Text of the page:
Alternatives to antibacterial cleaners

Of course, it is necessary to clean ourselves and our houses and many people desire a sparkling looking house - antibacterial cleaners may give the desired sparkle but with such harmful consequences.  So what can you use instead to clean without destroying all the bacteria?  Regular use of warm water with ordinary soaps and detergents will effectively wash bacteria away.  Other methods include steam cleaning and vinegar/bicarbonate based natural cleaners. None of these will result in increasing the levels of resistant bacteria but they will give you the sparkling looking house you desire. And if that still doesn't convince you why not have a look at the price tags - normal soaps and detergents are much cheaper than antibacterial ones so you could save yourself a small fortune by swapping.

Extreme cleaning, using an arsenal of cleaning products including many that are antibacterial is big business for manufacturers, shops and certain social media influencers. The marketing arm of each of these has worked tirelessly to make people believe their lives will be healthier after using antibacterial cleaners (look at Lysol and its "Healthing" claim) and even in the face of mounting evidence against that you will still hundreds of articles online trying to terrify people by saying how many bacteria are on everything from hands to phones, to the remote control, often at higher levels than the toilet.  But these are total scare tactics used to frighten people into using unnecessary and frankly dangerous products.  If you happen to be in a cleaning Facebook group just look how many people talk about the sickness bugs their families are plagued with or how members suffer with eczema, asthma and other allergies.  

By all means have a sparkling clean house but please stop using antibacterial cleaners on a regular basis. They are needed when you are actually ill but if you overuse them before then you may well find they simply don't work when you really need them.

Antibacterial cleaners - more harmful than healthy.

Further Reading:

What is the 0.1% of bacteria and viruses that Clorox cannot kill?

Antibacterial cleaning products


  1. This is really interesting and something I would like to learn more about. I need to start using bicarbonate of soda and vinegar :)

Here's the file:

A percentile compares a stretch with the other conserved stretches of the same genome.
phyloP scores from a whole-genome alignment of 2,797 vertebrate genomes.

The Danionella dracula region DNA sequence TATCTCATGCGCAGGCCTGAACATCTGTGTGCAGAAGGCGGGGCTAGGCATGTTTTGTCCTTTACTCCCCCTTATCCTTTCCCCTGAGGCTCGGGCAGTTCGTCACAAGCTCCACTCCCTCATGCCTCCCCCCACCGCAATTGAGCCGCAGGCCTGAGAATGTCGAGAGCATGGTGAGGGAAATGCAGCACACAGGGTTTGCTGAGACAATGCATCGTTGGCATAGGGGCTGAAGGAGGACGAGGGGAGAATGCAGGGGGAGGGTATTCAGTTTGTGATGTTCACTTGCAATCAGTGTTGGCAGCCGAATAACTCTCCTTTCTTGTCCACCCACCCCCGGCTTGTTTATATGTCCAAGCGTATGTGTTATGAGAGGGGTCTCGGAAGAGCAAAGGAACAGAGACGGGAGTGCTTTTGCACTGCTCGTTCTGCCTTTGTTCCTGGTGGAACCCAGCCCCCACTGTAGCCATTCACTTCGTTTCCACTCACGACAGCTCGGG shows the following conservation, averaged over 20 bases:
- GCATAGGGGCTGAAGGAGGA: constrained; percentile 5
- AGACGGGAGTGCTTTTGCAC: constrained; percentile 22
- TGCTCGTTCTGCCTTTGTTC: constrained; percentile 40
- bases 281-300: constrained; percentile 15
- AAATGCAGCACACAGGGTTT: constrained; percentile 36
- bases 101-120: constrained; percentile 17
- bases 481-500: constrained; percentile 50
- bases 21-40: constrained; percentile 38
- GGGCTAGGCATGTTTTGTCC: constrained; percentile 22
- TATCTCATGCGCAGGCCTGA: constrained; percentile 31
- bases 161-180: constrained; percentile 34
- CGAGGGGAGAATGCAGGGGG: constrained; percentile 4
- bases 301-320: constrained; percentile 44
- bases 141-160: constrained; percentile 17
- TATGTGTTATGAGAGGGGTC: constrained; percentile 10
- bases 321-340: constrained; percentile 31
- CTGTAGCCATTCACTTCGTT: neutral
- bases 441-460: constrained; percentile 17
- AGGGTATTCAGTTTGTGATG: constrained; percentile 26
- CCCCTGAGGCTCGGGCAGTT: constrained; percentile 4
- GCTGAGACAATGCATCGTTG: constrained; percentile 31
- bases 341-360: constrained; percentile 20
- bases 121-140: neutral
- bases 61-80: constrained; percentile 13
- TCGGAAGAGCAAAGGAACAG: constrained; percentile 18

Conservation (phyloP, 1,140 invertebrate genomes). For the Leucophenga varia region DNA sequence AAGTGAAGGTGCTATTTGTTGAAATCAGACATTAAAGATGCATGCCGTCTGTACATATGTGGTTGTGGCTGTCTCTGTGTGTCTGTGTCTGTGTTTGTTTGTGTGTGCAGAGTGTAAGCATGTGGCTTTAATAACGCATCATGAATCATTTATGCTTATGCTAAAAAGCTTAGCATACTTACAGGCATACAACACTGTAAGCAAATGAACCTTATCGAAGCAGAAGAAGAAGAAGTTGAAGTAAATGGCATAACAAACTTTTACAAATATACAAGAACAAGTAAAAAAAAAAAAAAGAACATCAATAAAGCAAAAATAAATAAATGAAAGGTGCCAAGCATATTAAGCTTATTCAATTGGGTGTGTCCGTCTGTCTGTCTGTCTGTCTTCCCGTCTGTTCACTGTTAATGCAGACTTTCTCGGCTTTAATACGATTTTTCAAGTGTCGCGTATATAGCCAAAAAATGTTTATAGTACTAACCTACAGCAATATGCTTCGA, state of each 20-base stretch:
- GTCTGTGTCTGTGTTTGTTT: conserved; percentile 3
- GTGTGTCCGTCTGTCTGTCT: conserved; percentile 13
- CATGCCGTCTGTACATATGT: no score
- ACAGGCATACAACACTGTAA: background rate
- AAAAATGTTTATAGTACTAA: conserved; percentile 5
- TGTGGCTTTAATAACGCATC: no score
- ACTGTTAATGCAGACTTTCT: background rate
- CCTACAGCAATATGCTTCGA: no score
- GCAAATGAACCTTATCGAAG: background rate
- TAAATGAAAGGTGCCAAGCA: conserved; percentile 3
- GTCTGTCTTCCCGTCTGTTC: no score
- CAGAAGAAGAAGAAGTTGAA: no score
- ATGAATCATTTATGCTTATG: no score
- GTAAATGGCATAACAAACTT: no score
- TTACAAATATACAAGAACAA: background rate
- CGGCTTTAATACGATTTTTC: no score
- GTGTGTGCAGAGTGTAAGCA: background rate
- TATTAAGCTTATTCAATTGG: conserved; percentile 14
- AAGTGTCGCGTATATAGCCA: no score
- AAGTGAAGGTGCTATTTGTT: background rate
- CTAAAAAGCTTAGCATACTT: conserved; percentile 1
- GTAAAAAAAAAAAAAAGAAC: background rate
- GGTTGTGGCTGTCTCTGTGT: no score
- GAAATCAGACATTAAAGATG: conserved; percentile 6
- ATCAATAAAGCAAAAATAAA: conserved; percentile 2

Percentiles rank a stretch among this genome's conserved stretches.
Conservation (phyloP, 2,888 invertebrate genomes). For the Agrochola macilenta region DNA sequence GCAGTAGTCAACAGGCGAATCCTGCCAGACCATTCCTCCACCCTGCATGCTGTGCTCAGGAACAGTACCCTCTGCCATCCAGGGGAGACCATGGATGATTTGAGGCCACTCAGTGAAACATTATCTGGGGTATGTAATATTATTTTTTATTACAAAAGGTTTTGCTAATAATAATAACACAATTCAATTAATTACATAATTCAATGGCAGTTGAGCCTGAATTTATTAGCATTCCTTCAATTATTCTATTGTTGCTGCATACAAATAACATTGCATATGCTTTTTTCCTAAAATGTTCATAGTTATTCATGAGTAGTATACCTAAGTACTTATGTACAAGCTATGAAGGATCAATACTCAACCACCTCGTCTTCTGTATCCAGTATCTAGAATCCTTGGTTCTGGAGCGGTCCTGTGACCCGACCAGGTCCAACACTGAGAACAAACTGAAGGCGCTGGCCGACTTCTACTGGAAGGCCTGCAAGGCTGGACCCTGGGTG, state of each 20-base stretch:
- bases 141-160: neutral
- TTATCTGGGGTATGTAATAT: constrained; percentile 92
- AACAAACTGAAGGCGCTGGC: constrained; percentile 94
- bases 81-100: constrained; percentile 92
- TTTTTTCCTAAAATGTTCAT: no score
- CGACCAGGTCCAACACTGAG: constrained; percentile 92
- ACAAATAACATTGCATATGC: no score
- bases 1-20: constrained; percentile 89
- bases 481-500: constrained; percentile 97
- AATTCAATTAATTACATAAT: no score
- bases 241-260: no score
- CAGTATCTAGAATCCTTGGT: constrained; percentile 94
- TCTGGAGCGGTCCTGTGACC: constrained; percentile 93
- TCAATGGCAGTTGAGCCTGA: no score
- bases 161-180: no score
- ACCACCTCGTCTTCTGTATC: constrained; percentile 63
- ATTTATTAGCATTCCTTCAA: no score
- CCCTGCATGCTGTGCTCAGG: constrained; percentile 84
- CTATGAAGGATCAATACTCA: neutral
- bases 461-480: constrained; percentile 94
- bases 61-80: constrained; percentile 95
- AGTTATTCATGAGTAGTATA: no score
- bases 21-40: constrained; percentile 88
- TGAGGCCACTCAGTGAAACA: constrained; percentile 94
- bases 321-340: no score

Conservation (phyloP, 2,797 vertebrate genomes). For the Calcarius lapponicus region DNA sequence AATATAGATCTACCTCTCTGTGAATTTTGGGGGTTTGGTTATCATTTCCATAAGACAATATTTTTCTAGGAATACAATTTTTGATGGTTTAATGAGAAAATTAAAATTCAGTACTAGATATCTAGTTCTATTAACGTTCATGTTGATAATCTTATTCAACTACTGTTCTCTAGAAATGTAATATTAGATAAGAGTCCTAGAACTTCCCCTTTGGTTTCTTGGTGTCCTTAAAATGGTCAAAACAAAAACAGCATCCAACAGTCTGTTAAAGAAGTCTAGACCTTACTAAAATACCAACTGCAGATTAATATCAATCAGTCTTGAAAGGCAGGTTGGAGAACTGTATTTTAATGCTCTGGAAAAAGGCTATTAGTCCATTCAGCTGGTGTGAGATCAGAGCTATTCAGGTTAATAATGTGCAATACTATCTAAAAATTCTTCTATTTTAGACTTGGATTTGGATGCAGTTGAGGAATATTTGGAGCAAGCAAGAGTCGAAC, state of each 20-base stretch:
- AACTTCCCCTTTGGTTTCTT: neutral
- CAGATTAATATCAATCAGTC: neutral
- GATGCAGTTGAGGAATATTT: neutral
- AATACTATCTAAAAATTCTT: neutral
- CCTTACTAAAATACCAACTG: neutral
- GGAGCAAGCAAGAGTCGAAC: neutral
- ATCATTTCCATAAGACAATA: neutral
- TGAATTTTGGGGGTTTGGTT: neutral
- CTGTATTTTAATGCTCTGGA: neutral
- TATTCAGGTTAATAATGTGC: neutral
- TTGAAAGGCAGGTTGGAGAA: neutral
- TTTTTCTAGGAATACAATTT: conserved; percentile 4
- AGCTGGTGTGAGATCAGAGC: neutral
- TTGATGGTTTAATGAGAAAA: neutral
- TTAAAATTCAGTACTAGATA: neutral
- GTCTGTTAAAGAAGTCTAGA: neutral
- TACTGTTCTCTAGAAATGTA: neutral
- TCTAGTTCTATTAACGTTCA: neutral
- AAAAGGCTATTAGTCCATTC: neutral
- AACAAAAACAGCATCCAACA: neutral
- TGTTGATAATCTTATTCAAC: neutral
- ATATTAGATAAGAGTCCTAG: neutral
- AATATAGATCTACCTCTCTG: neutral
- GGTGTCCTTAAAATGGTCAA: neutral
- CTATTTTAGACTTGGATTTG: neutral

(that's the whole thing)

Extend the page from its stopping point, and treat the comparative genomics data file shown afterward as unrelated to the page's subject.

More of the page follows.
2. I use a steam cleaner for my kitchen, bathrooms and floor. With young kids I don't like the idea of lots of chemicals going around and prefer to let steam handle it all

  3. Ughhhh I hate these yet I feel that more and more products are becoming these.....I wish they were all just taken off the market because they are so bad on so many different levels.

  4. THis is very interesting, I often wonder why so many more children suffer with asthma/hay fever/allergies and this is probably exactly why x

  5. I don't like using too many chemicals because of Erin. A steam cleaner has been one of my best purchases

  6. oh all these sprays and especially the ever popular wipes with their plastic and plastic packaging are a pet hate of mine... #goinggreen

  7. This is really interesting- I hadn’t thought that they couldn’t separate the two and kill both kinds of bacteria.

  8. Oh I honesty didn’t realise some of the points you made about antibacterial cleaners, I think I need to
    Investigate a little more into this.

  9. Thanks for posting this. I am always on the look out for any alternatives as I know these are bad.

  10. I had no idea! Thanks for bringing this to our attention.

  11. I've cut down on the amount of chemicals I use when I clean this year. I now mostly use white vinegar and buy eco-friendly products for the harder jobs :)

    Louise x

  12. Steam cleaner for me, I tend to use as less as possible chemicals in our house.